Hardball is trimmer and leaner than Hornig's first mystery. Swift has emerged as a thoroughly likable chap, a breezy, witty narrator without being a wiseacre. The plot is tidy with a straight story line and a fillip of computer whizzery in the form of a coded message.

I have one quibble that isn't that minor. The reader is left dangling with excruciating suspense on the last page and told on the dust jacket that the climax will leave a "growing audience eagerly awaiting Loren Swift's next adventure." Hornig does not need such tricks to attract readers. A novel is not a "to-be-continued" magazine serial or a soap opera designed to hook viewers for the next episode. Benjamin M. Schutz

ALL THE OLD BARGAINS (Bluejay Books, $13.95) marks the second appearance of Leo Haggerty, the Washington private eye who makes a specialty of missing-person cases. Haggerty made his debut earlier this year in Embrace the Wolf, in which Schutz, the author and a clinical psychologist who lives in Dunn Loring, Virginia, drew a terrifying portrait of a psychopath who kidnapped children and never asked ransom for their return.

In All the Old Bargains, a teen-ager is missing from her suburban Belle Haven home. Miranda Benson's mother hires Haggerty to find her daughter, who had been a good student until a sudden change into a shopping-mall groupie. Miranda's father, who always shepherded Miranda home from school, quickly fires Haggerty and then rehires him, replacing the mother as a client. It is clear that Miranda did not come from a warm, embracing family with her parents using her to spite each other.

The case is to take Haggerty into the deep, dark recesses of twisted minds. Author-psychologist Schutz writes compellingly of the evil that lurks in the hearts and minds of men.

Haggerty, the big-city private investigator, is more hard-edged, tough and cynical than Hornig's Swift, whose turf is in rural and small- town Virginia. Schutz, a buff of hard-boiled detective fiction, has mastered the genre's tight- lipped narration and fast-paced action with exploding violence. He has a sharp eye for telling detail: Haggerty's client opens the door and he observes: "Her close-cropped hair, unmade face, and simple black dress impressed me as self-denial, not stylish restraint." Joe Gash NEWSPAPER MURDERS (Holt, Rinehart, and Winston, $13.95), the third in the Chicago police series by Joe Gash, is as harsh, gritty, dark-humored, and sporadically gripping as its predecessors, the Edgar-winning Public Murders and the later Priestly Murders.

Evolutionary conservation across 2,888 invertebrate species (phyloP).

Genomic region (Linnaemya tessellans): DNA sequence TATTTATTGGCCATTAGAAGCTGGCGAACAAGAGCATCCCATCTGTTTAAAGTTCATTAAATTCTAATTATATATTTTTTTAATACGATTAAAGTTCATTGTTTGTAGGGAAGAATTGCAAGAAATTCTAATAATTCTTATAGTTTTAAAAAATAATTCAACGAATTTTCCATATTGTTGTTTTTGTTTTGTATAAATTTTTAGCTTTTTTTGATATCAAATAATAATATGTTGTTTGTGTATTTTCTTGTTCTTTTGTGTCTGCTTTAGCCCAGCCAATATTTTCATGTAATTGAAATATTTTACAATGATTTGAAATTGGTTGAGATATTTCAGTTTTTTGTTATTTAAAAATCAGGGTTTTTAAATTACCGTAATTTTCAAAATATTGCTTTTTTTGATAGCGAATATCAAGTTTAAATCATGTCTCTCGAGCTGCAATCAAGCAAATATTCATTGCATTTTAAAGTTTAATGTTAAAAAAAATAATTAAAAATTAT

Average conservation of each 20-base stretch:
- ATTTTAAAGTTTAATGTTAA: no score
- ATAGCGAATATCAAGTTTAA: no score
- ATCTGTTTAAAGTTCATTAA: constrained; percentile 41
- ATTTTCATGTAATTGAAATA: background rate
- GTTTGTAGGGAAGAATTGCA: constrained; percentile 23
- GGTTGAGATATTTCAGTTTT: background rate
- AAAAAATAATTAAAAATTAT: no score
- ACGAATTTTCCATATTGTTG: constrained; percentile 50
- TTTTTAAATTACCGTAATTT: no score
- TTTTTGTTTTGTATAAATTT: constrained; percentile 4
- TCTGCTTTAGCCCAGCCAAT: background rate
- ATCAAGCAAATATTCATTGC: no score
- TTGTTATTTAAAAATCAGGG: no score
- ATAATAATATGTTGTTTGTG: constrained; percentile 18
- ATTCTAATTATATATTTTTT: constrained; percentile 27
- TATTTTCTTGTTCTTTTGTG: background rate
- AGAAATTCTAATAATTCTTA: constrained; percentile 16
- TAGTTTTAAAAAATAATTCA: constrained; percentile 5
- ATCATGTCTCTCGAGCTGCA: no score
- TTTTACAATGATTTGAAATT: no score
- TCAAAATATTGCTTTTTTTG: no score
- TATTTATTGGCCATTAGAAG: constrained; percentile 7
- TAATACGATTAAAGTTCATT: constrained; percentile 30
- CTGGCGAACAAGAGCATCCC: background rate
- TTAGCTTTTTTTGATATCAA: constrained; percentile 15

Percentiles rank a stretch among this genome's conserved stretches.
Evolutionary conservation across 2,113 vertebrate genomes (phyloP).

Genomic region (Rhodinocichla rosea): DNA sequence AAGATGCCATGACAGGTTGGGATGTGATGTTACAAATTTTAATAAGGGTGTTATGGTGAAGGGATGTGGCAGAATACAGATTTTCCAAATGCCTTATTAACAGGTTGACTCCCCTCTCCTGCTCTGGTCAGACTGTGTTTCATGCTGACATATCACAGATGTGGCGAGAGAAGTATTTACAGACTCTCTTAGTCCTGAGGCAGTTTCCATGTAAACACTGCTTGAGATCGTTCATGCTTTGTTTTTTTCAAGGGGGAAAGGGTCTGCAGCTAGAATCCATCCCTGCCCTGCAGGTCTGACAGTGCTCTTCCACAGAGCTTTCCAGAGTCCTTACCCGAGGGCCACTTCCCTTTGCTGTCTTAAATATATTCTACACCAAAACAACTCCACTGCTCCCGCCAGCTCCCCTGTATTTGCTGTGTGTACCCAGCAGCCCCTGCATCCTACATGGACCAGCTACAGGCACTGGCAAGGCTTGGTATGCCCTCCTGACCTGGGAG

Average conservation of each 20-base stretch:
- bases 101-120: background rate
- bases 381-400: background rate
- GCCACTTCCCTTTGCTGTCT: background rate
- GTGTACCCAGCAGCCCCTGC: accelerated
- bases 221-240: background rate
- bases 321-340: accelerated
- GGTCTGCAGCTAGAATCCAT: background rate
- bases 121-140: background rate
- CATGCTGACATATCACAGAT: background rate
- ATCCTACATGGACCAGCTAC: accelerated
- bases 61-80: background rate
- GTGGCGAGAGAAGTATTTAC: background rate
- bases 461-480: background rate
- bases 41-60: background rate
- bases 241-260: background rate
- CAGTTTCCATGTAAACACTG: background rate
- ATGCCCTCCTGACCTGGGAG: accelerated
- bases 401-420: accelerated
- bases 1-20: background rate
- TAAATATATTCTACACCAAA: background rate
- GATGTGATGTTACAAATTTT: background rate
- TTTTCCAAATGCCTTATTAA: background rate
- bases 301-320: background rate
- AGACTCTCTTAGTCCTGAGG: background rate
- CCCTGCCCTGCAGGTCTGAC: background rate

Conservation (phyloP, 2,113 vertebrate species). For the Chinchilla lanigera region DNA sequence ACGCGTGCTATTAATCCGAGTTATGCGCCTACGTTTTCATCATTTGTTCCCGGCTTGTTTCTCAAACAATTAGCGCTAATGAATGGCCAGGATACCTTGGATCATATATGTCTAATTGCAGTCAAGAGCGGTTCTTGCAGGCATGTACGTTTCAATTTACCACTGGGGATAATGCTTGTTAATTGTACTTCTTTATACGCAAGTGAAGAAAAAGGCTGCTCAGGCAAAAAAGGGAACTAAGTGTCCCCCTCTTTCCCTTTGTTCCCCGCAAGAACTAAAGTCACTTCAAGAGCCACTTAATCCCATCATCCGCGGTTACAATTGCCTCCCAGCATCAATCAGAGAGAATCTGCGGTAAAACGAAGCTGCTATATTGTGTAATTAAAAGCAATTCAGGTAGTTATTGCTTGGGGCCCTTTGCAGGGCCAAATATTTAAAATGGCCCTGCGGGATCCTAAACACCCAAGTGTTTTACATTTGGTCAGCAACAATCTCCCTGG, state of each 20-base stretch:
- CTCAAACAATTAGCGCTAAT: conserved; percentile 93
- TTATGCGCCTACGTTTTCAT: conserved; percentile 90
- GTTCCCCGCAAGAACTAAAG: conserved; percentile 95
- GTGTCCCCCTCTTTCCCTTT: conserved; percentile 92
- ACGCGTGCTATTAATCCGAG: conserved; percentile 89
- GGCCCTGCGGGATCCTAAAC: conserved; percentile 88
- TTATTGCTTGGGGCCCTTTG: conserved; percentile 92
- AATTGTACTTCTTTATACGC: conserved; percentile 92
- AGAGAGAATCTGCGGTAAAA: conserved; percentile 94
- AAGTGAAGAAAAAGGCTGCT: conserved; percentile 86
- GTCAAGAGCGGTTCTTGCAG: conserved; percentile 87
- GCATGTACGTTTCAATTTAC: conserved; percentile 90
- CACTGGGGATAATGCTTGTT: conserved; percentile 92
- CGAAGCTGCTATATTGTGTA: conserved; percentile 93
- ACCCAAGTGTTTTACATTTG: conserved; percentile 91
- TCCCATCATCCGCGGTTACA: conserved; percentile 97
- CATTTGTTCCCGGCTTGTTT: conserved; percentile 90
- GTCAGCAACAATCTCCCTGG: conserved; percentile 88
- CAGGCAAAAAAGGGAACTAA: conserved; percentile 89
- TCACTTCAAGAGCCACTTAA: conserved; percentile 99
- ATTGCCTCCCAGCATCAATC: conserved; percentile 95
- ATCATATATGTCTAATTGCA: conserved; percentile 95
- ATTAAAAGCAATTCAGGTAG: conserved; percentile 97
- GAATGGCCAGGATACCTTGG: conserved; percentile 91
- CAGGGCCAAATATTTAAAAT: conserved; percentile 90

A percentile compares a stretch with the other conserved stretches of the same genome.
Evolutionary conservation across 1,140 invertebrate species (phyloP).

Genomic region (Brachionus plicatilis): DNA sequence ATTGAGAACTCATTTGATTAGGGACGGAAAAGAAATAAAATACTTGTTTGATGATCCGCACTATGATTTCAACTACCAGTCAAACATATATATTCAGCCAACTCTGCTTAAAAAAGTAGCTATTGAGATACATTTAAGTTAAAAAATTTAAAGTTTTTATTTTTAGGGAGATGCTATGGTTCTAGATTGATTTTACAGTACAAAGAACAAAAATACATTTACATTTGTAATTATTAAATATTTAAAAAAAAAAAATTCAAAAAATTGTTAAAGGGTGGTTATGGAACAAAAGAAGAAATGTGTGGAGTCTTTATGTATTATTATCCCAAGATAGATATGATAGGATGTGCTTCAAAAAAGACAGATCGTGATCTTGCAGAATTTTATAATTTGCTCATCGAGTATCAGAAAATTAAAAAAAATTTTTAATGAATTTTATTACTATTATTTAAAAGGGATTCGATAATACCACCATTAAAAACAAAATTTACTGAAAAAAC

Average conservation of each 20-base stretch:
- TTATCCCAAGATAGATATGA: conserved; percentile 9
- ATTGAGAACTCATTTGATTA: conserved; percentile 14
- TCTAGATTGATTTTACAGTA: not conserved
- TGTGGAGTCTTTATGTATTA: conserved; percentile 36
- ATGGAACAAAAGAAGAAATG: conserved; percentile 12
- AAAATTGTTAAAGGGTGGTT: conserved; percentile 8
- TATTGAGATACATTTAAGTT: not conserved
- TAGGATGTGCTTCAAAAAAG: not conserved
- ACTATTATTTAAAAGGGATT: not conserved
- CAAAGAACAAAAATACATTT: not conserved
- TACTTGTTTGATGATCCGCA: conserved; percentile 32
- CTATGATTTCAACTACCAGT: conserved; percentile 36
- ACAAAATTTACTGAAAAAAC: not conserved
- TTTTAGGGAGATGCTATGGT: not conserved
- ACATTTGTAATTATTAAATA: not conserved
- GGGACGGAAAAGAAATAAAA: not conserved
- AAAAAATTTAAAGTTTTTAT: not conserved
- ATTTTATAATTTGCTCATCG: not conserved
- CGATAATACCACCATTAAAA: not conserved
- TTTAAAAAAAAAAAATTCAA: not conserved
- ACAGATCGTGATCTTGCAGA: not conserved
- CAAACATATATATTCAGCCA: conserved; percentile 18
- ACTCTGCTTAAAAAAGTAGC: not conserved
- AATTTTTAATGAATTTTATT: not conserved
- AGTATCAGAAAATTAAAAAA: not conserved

Chicago is Gash's kind of town. He captures the attraction of the city's raw energy and the impelling need -- for some people, at least -- to be in the place where things happen. But Gash also looks at the ugly side of big-city life with biting realism. This is a tale of corrupt and expedient politics, two-way racism, media sensationalism, and police brass willing to railroad a case under pressure.

In Newspaper Murders, a reporter is beaten to death in a dark alley, and his newspaper seizes the opportunity to mount a media campaign to make him a martyr and posthumous Pulitzer winner. Political machine and press clamor for the police to nail members of the Brothers of Mecca, a black cult, which was to be the subject of a dubious expose.

Francis X. Sweeney seems an unlikely murder target. A boozy, over-the-hill reporter with no pretensions to be a hot-shot investigative reporter, Sweeney could not stomach the sensationalism of the paper's new owner, a Rupert Murdoch-like figure. The managing editor, Sweeney's old childhood chum, had hoped to save Sweeney's job by giving him the rewrite assignment on the publisher's pet expose.

With screaming headlines and politicians worried about reelection, Sgt. Terry Flynn and Detective Karen Kovac, who share homicide berths and beds, doggedly try to keep the investigation on track and look for suspects beyond cult members.

The murder's solution and motivation are barely plausible. But these are secondary to Gash's Chicago scene. The language is raunchy and foul-mouthed -- as tough cops, street people, and reporters often talk. Gash, an alias for a veteran reporter and newspaper columnist, writes sadly of the passing of the old-style journalism and newsroom, where "typewriters banged, the wire-service machines along the wall hiccupped the news of the world, and everywhere there was paper and grime and old newspapers."

Jean M. White reviews mysteries for Book World on the third Sunday of the month.